Other than improving your metabolic health, steady state endurance exercise helps to manage high cortisol levels resulting from stress and, due to increased cerebral blood flow and BDNF (brain derived neurotrophic factor) production, provides the perfect time to think through problems you’re facing.
Tactic #3: Strength Training
Studies have shown that the greater someone’s grip strength, which acts as an excellent proxy for overall strength, the lower the risk for dementia.
One reason for this might be due to the role of muscle in metabolic health.
Glucose from the food we eat, primarily carbs, can only be stored in the liver and muscles.
So, the more muscle we have, the more space we have to store fuel rather than letting it end up as fat or remaining in our blood.
Chronically elevated blood glucose levels damage just about all of our organs, including the heart, brain, and kidneys.
Building muscle and strength also helps fend off the inevitable loss of muscle as we age, which is critical to quality of life as a lack of strength will quickly prevent us from doing the things we love.
Tactic #4: Sleep
Poor sleep and disruptions in sleep may drive an increased risk of dementia.
Sleep, particularly deep sleep, is when our brain heals itself and cleans out the waste that can build up between neurons (nerve cells).
If poor sleep is accompanied by elevated cortisol levels that stem from high stress, your risk can be multiplied as these simultaneously contribute to insulin resistance and damage the hippocampus (part of the brain that plays a major role in learning and memory).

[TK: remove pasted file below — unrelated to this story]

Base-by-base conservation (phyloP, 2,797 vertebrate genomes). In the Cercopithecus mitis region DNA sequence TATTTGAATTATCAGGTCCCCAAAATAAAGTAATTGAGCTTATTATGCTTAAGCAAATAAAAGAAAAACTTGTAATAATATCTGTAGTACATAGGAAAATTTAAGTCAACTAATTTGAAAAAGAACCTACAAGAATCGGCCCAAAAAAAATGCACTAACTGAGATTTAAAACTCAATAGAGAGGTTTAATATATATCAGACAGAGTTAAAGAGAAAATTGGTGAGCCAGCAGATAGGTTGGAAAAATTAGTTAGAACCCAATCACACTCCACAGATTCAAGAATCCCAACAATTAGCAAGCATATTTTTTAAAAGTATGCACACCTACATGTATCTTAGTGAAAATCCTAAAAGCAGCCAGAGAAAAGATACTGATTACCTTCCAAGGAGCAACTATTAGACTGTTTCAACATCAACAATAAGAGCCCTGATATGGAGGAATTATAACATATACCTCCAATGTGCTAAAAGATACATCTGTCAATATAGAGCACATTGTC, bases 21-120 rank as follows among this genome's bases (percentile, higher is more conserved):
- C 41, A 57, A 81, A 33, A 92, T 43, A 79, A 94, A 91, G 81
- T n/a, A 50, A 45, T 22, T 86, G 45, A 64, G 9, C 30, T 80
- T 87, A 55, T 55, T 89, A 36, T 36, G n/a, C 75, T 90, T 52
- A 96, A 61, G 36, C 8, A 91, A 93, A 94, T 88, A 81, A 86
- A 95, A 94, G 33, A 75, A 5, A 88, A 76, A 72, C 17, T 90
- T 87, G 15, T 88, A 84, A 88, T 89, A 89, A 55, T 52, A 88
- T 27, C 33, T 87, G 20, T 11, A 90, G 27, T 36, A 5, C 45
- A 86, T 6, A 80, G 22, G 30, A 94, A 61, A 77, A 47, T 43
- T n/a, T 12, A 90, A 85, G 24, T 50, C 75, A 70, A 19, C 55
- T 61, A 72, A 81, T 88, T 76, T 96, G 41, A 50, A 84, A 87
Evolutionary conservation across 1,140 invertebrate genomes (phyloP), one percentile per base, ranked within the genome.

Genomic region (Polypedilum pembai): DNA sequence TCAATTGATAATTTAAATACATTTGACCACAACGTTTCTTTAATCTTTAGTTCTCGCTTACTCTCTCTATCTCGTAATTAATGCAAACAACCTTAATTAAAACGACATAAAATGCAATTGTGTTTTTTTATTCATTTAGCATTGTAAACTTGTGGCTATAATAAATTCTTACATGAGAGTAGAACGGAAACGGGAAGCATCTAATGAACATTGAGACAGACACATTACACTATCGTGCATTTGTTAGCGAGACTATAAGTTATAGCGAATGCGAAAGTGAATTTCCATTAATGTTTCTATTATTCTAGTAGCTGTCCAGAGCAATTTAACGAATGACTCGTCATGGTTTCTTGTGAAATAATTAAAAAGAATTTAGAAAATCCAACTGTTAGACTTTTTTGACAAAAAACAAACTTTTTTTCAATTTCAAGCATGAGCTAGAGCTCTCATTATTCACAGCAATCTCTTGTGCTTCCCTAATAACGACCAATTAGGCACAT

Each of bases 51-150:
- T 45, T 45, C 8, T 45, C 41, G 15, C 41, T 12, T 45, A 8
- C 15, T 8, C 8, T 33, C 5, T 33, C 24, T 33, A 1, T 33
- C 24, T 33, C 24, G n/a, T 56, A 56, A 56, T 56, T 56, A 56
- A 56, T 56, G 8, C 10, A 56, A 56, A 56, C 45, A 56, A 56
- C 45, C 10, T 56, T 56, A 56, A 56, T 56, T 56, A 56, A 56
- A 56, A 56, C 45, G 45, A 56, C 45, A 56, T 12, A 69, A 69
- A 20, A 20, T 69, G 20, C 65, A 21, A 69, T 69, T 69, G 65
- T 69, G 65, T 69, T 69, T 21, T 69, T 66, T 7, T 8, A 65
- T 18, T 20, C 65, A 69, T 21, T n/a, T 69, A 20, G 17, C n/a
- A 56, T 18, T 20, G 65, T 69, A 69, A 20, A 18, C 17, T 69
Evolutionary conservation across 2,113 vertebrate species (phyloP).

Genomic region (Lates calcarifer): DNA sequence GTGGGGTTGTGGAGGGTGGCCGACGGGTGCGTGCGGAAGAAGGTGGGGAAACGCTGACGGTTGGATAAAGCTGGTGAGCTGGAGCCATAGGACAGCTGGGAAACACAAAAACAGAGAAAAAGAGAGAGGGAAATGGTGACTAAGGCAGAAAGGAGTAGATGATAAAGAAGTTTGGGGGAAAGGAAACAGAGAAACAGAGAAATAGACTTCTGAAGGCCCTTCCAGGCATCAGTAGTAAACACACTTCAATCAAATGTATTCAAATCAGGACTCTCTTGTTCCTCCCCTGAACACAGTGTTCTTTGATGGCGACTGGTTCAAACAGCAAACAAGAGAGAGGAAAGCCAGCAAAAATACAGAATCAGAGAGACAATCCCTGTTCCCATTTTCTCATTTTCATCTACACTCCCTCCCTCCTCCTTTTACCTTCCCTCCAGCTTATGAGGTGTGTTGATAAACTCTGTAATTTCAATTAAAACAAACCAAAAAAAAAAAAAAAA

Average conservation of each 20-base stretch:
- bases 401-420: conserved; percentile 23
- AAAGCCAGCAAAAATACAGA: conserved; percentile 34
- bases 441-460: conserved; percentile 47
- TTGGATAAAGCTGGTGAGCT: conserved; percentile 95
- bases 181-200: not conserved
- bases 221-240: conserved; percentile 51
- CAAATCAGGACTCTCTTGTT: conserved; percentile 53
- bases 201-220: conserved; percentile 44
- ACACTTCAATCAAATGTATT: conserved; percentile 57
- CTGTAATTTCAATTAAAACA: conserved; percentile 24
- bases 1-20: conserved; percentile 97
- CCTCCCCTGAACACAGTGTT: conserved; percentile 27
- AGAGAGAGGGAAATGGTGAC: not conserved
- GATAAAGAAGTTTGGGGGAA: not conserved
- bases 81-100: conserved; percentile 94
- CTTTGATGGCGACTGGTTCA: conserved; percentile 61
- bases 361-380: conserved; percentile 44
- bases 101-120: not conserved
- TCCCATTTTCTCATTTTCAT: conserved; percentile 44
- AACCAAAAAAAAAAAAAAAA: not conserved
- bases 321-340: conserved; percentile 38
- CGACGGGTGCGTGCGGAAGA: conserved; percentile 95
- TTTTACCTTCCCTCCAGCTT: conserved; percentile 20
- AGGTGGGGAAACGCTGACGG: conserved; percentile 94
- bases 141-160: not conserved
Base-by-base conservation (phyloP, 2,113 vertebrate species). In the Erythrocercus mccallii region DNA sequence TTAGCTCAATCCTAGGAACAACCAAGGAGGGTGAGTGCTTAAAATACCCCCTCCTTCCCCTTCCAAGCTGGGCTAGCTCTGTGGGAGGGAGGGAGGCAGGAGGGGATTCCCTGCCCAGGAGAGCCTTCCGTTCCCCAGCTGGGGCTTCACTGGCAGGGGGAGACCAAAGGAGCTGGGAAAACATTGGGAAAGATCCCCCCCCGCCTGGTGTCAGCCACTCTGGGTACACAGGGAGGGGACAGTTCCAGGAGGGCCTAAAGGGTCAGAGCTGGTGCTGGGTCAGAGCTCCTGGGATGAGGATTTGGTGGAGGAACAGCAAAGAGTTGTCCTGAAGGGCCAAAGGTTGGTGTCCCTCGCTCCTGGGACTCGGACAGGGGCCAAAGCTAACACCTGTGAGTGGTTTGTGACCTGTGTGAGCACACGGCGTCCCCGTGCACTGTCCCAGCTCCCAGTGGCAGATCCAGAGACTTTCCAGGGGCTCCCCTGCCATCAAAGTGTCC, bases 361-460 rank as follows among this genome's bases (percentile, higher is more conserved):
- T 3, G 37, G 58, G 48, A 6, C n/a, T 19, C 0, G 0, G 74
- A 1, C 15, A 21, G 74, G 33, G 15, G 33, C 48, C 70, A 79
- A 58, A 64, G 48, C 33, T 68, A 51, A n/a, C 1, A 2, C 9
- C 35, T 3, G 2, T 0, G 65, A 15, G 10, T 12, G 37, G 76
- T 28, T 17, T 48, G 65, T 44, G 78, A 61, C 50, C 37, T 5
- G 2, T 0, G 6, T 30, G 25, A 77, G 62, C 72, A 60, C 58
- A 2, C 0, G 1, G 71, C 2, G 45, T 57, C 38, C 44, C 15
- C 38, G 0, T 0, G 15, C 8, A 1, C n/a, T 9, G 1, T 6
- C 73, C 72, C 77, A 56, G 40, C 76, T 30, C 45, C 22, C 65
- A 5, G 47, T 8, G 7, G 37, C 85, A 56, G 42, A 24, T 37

This highlights the importance of two of the most swept-under-the-rug health practices in Western society: sleep and stress management.
If you’re sleeping poorly, the worst thing you can do is stress about the fact that you aren’t getting good sleep.
Isolate the root of the issue, whether it be poor sleep or high stress, or both, and act on it.
Worrying has never accomplished anything.
Tactic #5: Oral hygeiene
Good oral hygiene may reduce systemic inflammation and thus reduce Alzheimer’s disease risk.
So, floss and brush your teeth.
Tactic #6: Dry Saunas
Dry sauna use can reduce Alzheimer’s risk by about 65% and atherosclerotic cardiovascular disease (ASCVD) risk by 50%.
The recommended protocol is at least four sessions per week for at least 20 minutes per session at 179°F (82°C) or hotter.
Consult your doctor before spending time in the sauna.
Tactic #7: Other potential interventions
The six tactics above are fairly proven ways to reduce your risk for Alzheimer’s, the broader bucket of neurodegenerative diseases, and the Four Horsemen diseases in general.
But for speculative fun and to provide a springboard for your own research, here are a few other potential interventions that you may want to further investigate or discuss with your doctor:
Higher Vitamin D levels (this is quite uncertain).
Lowering homocysteine with B vitamins while optimizing omega-3 fatty acids.
HRT (hormone replacement therapy) for women in transition from perimenopause to menopause (especially if they have one copy of APOE e4).
That’s all, folks. Thanks for reading!
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Much love to you and yours,
Some ideas in this article are based on my reading notes from Outlive: The Science and Art of Longevity by Dr. Peter Attia.
Peter’s pragmatic and data-driven approach to longevity sets this book apart from others in the field.